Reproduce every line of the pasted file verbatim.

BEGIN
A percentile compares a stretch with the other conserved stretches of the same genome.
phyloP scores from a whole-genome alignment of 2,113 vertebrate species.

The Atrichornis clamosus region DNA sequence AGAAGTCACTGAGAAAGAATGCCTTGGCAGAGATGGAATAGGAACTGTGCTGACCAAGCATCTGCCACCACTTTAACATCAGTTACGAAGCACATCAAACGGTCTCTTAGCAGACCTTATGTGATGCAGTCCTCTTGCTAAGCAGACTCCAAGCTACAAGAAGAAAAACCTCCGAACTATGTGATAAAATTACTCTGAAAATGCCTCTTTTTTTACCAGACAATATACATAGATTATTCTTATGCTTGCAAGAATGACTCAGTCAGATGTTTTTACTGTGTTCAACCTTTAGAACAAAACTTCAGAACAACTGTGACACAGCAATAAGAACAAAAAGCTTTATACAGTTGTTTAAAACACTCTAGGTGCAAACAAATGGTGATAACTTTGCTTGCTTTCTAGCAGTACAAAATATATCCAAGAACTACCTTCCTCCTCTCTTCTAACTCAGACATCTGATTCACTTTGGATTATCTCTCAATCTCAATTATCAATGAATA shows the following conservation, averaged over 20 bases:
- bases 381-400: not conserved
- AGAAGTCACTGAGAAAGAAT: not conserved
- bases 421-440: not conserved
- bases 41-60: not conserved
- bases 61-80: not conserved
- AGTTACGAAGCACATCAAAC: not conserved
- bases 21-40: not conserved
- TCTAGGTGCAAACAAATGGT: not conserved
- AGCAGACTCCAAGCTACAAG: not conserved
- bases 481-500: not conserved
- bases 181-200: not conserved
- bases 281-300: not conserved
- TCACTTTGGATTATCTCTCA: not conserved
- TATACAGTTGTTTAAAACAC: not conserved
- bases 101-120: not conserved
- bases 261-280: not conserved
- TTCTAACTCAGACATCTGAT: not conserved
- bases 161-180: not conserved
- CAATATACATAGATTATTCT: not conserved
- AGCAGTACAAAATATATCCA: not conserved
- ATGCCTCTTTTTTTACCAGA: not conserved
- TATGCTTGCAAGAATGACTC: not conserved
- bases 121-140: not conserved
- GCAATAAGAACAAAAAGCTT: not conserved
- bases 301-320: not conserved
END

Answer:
A percentile compares a stretch with the other conserved stretches of the same genome.
phyloP scores from a whole-genome alignment of 2,113 vertebrate species.

The Atrichornis clamosus region DNA sequence AGAAGTCACTGAGAAAGAATGCCTTGGCAGAGATGGAATAGGAACTGTGCTGACCAAGCATCTGCCACCACTTTAACATCAGTTACGAAGCACATCAAACGGTCTCTTAGCAGACCTTATGTGATGCAGTCCTCTTGCTAAGCAGACTCCAAGCTACAAGAAGAAAAACCTCCGAACTATGTGATAAAATTACTCTGAAAATGCCTCTTTTTTTACCAGACAATATACATAGATTATTCTTATGCTTGCAAGAATGACTCAGTCAGATGTTTTTACTGTGTTCAACCTTTAGAACAAAACTTCAGAACAACTGTGACACAGCAATAAGAACAAAAAGCTTTATACAGTTGTTTAAAACACTCTAGGTGCAAACAAATGGTGATAACTTTGCTTGCTTTCTAGCAGTACAAAATATATCCAAGAACTACCTTCCTCCTCTCTTCTAACTCAGACATCTGATTCACTTTGGATTATCTCTCAATCTCAATTATCAATGAATA shows the following conservation, averaged over 20 bases:
- bases 381-400: not conserved
- AGAAGTCACTGAGAAAGAAT: not conserved
- bases 421-440: not conserved
- bases 41-60: not conserved
- bases 61-80: not conserved
- AGTTACGAAGCACATCAAAC: not conserved
- bases 21-40: not conserved
- TCTAGGTGCAAACAAATGGT: not conserved
- AGCAGACTCCAAGCTACAAG: not conserved
- bases 481-500: not conserved
- bases 181-200: not conserved
- bases 281-300: not conserved
- TCACTTTGGATTATCTCTCA: not conserved
- TATACAGTTGTTTAAAACAC: not conserved
- bases 101-120: not conserved
- bases 261-280: not conserved
- TTCTAACTCAGACATCTGAT: not conserved
- bases 161-180: not conserved
- CAATATACATAGATTATTCT: not conserved
- AGCAGTACAAAATATATCCA: not conserved
- ATGCCTCTTTTTTTACCAGA: not conserved
- TATGCTTGCAAGAATGACTC: not conserved
- bases 121-140: not conserved
- GCAATAAGAACAAAAAGCTT: not conserved
- bases 301-320: not conserved